Being autistic has unfortunately been the death knell for dating because I persistently come across as too socially awkward. No matter how talkative I am or how much I appear to look like everyone else, I kept failing with dating. So, about a decade ago, I decided to stop. Here I am ten years later, knowing I am autistic and how difficult it can be for autistic people. I am at a loss for what to do. I was never a strapping physical specimen and never had a lot of money. I thought I had a charming personality, but after so long, that didn’t seem to matter either. I feel as if there is little hope.

Only now do I realize just how incompatible my social skills are with non-autistic dating habits. Have you ever seen that unwritten rule book for dating? Nope. I haven’t. And I never will. It’s called missing social cues, oversharing, and being unfiltered. I have also missed the ideal time of my life to settle down and have kids. Part of me has given up because it’s really too late to have a family of my own like many of my peers did. This is a never-ending source of sadness, which I regret to admit because of that age-old fear of saying something that will be unattractive to the opposite sex. Story of my life.

A part of me is also scarred by how many times women were dishonest, which is another issue with autism and dating. By being too direct, we naturally expect that in return. When it does not happen, I have spoken with other autistic people who agree very strongly about how these instances feel like a stinging betrayal. The one thing I want most in life is to find genuine and mutually loving companionship. The most depressing aspect of my life is watching this pass me by literally every day. So, I have been devoting myself to mental health awareness and autism acceptance. It feels like the only way I can give myself a sense of purpose to live for.

In a question further along, I share one of my recently published articles that goes into greater detail about dating. It explains some of the autism traits that have made dating much harder for me.

What is your experience with medical systems? Are there ways you feel they can be improved for autistic individuals?

For mental health care, stop referring to generalized care for autistic people over 21 as “autism care.” Stop implying it is effective for us as well. I have seen an increasing amount of evidence that suggests “non-autistic-derived treatment” is less effective for actual autistic needs. Second, include more of us in the feedback for the quality of our care that we need and make it a priority. If we are diagnosed as autistic, our feedback matters. I also have seen age is not taken seriously as well as minorities such as African Americans and Jewish people. Many women are still not taken seriously until well into adulthood. This has to stop with me.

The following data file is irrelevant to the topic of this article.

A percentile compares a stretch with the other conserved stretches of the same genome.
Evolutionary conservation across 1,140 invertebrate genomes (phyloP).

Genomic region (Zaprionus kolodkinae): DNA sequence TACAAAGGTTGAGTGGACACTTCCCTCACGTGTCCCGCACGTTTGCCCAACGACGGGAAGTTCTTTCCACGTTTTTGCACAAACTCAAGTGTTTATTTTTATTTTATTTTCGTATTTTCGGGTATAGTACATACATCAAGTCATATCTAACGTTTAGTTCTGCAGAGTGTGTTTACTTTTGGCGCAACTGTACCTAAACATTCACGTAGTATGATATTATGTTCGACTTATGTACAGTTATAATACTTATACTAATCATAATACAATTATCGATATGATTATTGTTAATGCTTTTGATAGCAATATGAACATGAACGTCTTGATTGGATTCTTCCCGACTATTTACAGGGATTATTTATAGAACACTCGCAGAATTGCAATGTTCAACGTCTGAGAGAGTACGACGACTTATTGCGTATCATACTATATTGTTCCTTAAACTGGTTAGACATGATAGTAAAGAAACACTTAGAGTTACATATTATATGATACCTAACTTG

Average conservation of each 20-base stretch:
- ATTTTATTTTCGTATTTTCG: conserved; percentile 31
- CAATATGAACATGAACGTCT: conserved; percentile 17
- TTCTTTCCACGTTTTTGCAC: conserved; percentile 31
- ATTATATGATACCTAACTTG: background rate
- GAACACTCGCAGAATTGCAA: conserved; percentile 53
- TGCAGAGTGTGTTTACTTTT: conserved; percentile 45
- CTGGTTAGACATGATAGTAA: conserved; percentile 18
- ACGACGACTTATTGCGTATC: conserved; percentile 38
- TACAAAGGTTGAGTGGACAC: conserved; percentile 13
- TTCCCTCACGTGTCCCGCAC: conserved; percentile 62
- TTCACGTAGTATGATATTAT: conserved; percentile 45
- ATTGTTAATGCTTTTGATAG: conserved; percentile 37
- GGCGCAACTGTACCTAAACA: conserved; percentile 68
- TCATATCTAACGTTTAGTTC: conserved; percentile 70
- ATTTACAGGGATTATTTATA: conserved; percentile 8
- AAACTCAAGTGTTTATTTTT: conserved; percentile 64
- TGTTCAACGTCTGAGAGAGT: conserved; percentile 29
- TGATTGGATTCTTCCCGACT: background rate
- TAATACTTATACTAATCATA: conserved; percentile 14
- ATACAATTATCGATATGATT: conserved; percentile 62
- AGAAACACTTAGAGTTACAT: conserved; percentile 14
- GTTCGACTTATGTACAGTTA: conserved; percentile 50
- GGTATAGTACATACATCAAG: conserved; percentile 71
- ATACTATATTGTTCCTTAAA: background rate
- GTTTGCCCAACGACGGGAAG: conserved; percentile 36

Third, employ the more intuitive of us in the mental health field to develop autism resources that would more efficiently benefit autistic people. We may not have the specific degree for the specifically written job ad. But there are a number of us who are drawing on a rock-solid foundation of firsthand life experience as primary sources. The longer these changes take to be made, the lower our quality of life will continue to be.

Your Past

How did being an undiagnosed autistic child impact your childhood?

In my recent articles “I Overthink; Therefore I Am” and “Double Espresso Without a Filter,” I share how two instances in 4th grade left indelible marks on my undiagnosed autistic youth. I remember such clarity from so long ago because of my autistic talent for memory retention. However, much of my public school experience is lost. I had been bullied so much during high school that in the first few years after I graduated, in 2000, I purged them in order to cope. I owe the group of friends I continued to socialize with for being a rock of support I could depend on. Although we have since drifted apart, most of them having families of their own as opposed to me being by myself, I owe them for their camaraderie and respect back then.

What ways did you camouflage or mask?

In my longer article, entitled “Part of My Journey is the Journey,” I chronicled how I have masked my career decisions over the course of 30 years of my life. But masking is otherwise too difficult for me to discern when I am or am not doing it. So, this is the limit of what I can explain.

How has your identification as autistic changed how you view your childhood or earlier periods of adulthood?